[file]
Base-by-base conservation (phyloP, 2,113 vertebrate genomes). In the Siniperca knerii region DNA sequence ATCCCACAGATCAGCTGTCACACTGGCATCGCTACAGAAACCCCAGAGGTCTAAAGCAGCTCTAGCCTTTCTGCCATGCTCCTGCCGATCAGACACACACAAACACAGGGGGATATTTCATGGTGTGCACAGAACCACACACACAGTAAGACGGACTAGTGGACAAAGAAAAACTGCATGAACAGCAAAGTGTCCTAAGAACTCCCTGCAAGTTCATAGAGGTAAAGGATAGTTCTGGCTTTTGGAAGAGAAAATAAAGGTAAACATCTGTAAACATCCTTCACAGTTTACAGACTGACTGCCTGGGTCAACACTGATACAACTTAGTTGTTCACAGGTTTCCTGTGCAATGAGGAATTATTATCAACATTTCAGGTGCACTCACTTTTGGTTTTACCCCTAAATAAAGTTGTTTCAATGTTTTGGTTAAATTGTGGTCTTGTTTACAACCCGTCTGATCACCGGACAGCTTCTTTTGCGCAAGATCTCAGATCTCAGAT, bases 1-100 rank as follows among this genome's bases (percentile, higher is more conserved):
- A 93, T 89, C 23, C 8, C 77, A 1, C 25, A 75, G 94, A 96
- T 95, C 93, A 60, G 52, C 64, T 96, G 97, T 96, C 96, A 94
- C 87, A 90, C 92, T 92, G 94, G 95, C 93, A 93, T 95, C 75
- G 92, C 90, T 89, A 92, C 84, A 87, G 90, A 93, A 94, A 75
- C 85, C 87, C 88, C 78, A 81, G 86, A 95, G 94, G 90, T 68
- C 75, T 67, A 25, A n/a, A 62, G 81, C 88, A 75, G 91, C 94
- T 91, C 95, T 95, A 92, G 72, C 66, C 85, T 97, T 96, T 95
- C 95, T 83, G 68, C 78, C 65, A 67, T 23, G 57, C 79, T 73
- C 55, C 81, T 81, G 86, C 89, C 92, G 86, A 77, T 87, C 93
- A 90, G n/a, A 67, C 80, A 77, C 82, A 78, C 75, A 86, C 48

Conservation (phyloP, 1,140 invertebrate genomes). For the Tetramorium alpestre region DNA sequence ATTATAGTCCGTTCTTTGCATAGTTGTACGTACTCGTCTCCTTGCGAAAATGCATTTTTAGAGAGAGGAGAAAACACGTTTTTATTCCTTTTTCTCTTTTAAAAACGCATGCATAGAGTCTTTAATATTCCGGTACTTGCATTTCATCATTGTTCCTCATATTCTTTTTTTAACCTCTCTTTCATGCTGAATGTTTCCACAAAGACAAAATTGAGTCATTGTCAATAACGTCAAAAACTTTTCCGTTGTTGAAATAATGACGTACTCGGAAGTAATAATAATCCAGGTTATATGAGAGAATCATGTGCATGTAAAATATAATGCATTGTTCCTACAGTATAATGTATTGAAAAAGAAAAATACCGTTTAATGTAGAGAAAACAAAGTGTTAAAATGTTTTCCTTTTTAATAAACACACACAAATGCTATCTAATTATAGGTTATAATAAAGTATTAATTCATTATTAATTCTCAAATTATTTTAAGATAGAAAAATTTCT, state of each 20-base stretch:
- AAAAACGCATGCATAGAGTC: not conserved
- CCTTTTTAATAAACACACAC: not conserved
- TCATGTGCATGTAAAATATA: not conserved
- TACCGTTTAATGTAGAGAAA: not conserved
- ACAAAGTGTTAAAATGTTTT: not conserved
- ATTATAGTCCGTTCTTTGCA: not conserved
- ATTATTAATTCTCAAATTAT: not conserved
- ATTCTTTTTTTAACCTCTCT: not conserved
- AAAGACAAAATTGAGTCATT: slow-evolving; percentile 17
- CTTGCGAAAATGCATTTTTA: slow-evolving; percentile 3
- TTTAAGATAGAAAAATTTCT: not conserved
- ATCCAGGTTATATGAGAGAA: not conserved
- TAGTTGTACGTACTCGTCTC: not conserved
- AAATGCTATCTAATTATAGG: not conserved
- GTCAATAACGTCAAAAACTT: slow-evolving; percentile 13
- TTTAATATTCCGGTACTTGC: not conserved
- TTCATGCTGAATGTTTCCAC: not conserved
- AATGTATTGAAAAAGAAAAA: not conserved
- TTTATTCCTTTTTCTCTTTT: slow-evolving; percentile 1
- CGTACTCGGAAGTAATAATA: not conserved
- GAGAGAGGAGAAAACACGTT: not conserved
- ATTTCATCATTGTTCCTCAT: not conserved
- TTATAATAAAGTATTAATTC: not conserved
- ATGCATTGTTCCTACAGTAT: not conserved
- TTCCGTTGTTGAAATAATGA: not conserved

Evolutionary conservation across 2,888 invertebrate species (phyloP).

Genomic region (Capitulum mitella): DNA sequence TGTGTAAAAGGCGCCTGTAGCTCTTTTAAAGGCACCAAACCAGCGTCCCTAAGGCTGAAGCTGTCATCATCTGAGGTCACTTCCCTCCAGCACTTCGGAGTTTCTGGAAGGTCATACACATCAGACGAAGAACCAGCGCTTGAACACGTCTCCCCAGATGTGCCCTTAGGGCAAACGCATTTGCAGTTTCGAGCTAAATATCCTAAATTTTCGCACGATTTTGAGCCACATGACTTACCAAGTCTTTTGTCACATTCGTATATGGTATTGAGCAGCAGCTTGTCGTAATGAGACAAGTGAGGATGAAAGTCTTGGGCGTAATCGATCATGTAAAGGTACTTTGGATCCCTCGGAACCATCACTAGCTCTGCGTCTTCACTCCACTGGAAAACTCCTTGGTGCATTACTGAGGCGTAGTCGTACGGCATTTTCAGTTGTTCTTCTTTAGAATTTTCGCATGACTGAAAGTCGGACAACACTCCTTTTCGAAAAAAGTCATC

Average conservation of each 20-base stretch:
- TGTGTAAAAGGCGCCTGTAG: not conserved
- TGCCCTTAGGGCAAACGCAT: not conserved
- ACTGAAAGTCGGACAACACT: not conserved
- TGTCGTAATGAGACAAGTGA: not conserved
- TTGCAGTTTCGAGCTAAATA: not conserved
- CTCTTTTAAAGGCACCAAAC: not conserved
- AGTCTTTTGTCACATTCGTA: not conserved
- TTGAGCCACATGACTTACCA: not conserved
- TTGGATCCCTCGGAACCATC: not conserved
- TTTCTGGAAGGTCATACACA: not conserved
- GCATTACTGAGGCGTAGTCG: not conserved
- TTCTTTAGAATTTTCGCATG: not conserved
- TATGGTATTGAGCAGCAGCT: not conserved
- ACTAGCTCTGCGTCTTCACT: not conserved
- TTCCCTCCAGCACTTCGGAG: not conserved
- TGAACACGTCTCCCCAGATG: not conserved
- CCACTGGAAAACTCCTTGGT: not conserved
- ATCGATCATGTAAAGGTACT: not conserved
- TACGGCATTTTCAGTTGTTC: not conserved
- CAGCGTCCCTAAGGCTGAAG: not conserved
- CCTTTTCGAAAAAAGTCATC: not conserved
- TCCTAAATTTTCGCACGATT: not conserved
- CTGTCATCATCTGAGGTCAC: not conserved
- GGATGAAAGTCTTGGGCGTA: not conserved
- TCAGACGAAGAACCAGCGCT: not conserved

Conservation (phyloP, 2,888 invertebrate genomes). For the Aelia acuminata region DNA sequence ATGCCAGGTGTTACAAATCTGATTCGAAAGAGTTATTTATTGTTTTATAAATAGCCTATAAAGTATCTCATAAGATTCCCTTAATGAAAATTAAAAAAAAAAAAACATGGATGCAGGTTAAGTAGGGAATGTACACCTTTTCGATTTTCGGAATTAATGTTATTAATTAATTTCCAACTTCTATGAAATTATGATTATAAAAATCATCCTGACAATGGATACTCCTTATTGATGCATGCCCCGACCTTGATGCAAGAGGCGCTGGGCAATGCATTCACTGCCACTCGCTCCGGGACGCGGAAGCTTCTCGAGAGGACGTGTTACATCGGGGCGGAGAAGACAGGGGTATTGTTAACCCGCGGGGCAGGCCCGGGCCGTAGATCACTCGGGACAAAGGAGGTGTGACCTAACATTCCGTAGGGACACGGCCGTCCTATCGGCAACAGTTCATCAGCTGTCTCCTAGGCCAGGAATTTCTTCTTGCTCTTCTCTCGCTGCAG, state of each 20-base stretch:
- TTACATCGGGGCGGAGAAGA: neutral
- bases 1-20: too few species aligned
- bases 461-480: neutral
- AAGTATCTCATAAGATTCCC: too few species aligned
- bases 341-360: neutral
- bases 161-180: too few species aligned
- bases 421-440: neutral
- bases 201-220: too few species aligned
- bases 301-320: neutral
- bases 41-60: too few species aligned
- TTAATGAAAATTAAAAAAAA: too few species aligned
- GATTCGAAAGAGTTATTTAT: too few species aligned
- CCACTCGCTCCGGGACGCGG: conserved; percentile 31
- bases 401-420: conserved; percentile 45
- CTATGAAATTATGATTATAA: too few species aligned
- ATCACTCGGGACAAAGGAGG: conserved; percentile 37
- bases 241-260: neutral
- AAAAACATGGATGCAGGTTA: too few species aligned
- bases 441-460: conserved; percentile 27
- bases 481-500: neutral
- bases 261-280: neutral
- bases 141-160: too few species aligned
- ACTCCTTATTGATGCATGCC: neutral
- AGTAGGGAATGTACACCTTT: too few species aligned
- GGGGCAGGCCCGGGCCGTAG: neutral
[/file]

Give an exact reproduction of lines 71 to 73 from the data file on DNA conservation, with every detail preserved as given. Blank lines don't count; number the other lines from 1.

- bases 341-360: neutral
- bases 161-180: too few species aligned
- bases 421-440: neutral